WSHS graduates 212


A graduate waves after receiving his diploma.

The West Stokes band provides music during the graduation ceremon

West Stokes Principal Kevin Spainhour talks to graduates.

The West Stokes chorus sings “The Irish Blessing.”

Jeremiah Jensen talks to fellow graduates.

Claire Foxx shares advice with her classmates.

Salutatorian Julie McGhee talks about growing through life.

Valedictorian Justin Kiehl encourages his classmates to embrace change.

Eliza Elliot performs “Life’s a Journey”

Haley Copenhaver and Spencer Wilcox sing “Defying Gravity.”

Shannon Anderson, Claire Foxx,Julie McGhee sing “Featherstone.”

Graduates celebrate by tossing their caps.

West Stokes High School graduated 212 Wildcats Saturday, sending the students into the world with messages of hope, dedication, and perseverance.

Principal Kevin Spainhour centered his message to graduates around the class motto, “When you go, what you leave is a work of art. And we’ll hate what we’ve lost but we’ll love what we find.”

“Art is not always on a canvas or a stage,” said Spainhour. “Art is the unique work of an individual trying to make a difference. From our service clubs to our students who have gone into internship programs and to be there for kids in the elementary schools to those who have been with Mrs. Hawkins walking into homes and hospitals to those who have volunteered with Special Olympics, what we have here are students that can make a difference. When these graduates leave here today they will be leaving a work of art.”

Spainhour challenged the graduates to find a passion in life to to commit to it.

Schools Superintendent Ronnie Mendenhall told the graduates they had to be prepared to seize the moment when opportunities arose.

“You will have opportunities in life placed before you,” he said. “Many of them will be unexpected. You have to take the moment and seize it and make the best of it. If you want something you have to go get it. Don’t ever let someone tell you you can’t do something.”

Seniors with the top four grade point averages (GPA) each had a chance to speak to their fellow graduates.

Jeremiah Jensen, who had the fourth highest GPA, talked about the importance of realizing the beauty and wonder in the everyday.

“Our lives are composed of a seemingly infinite sum of minute moments and each is a precious gift,” he said. “At times like these where we are making a very big transition we have to stop and ask where did our time go. I would like to answer that with the response that I did not waste a minute of it.”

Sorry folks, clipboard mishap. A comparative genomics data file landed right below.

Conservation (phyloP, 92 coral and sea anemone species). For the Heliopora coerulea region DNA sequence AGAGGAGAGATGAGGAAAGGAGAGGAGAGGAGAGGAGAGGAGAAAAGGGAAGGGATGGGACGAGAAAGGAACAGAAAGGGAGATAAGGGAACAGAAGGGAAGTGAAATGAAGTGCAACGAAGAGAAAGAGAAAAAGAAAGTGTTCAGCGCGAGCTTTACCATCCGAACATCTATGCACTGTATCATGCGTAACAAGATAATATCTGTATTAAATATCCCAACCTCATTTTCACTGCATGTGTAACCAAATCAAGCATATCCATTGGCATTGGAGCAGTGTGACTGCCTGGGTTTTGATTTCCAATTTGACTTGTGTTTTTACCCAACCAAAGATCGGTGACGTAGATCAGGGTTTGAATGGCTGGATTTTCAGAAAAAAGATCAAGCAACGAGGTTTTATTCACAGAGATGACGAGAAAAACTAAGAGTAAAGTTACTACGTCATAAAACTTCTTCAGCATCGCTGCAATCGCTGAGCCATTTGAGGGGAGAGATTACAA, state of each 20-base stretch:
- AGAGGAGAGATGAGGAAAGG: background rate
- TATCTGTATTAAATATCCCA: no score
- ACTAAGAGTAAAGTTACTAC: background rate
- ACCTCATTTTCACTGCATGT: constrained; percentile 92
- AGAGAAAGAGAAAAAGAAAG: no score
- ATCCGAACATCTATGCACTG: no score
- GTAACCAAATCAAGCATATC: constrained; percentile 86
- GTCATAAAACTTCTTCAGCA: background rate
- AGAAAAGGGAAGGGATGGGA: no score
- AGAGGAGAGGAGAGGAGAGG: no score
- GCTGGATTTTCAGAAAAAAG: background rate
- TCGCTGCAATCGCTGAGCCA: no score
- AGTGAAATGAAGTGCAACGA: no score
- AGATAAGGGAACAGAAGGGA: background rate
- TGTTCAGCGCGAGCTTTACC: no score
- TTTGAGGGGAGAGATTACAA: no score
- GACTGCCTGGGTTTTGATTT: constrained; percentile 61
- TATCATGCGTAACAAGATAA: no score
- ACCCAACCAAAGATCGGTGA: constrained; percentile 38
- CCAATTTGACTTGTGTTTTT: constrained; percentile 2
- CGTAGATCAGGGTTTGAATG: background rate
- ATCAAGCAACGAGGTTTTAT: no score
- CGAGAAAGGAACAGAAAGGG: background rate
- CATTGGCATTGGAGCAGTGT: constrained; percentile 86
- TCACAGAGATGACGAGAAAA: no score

He also warned about being too critical in life.

“Do not try to compare yourself to your peers, it always ends badly,” he said. “If we learn to enjoy our journey and all that life offers us, then things will work out just fine.”

Clair Foxx,the graduate with the third highest GPA, referenced Star Wars in her speech talking about how Harrison Ford’s unscripted response at the end of Empire Strikes Back became one of the film’s best lines.

“We won’t do everything the way we think we will do it,” she said. “Our goals are important, but we must accept that not everything will go as planned. We have to seek potential and attraction in the unscripted moments.

“Our plans are always subject to reinvention and embellishment,” she added. “But that is what makes them so extraordinary.”

Salutatorian Julie McGhee, who plans to major in psychology at Salem College, likened the the path of students from childhood to graduation to the seasons a tree endures as it grows.

“The key is staying rooted in who you are and who you are growing towards,” she said. “Today is our celebration of growth. Our budding celebrates that we have made it through a season of misfortune and endurance. We are all growing our new adult lives.

“In all seasons make sure you are being who you are or working toward who you want to be,” she added. “The seasons may change, but as long as you are well rooted you will continue to grow tall reaching for the sky.”

Valedictorian Justin Kiehl, who plans to major in business administration at UNC Chapel Hill, encouraged his fellow graduates to embrace change, but never forget to care for other people.

“True growth is determined by how much you care for people and their situations,” he said. “Change is growth and embracing it opens doors of opportunity.”

Nicholas Elmes may be reached at 336-591-8191 or on Twitter @NicholasElmes.

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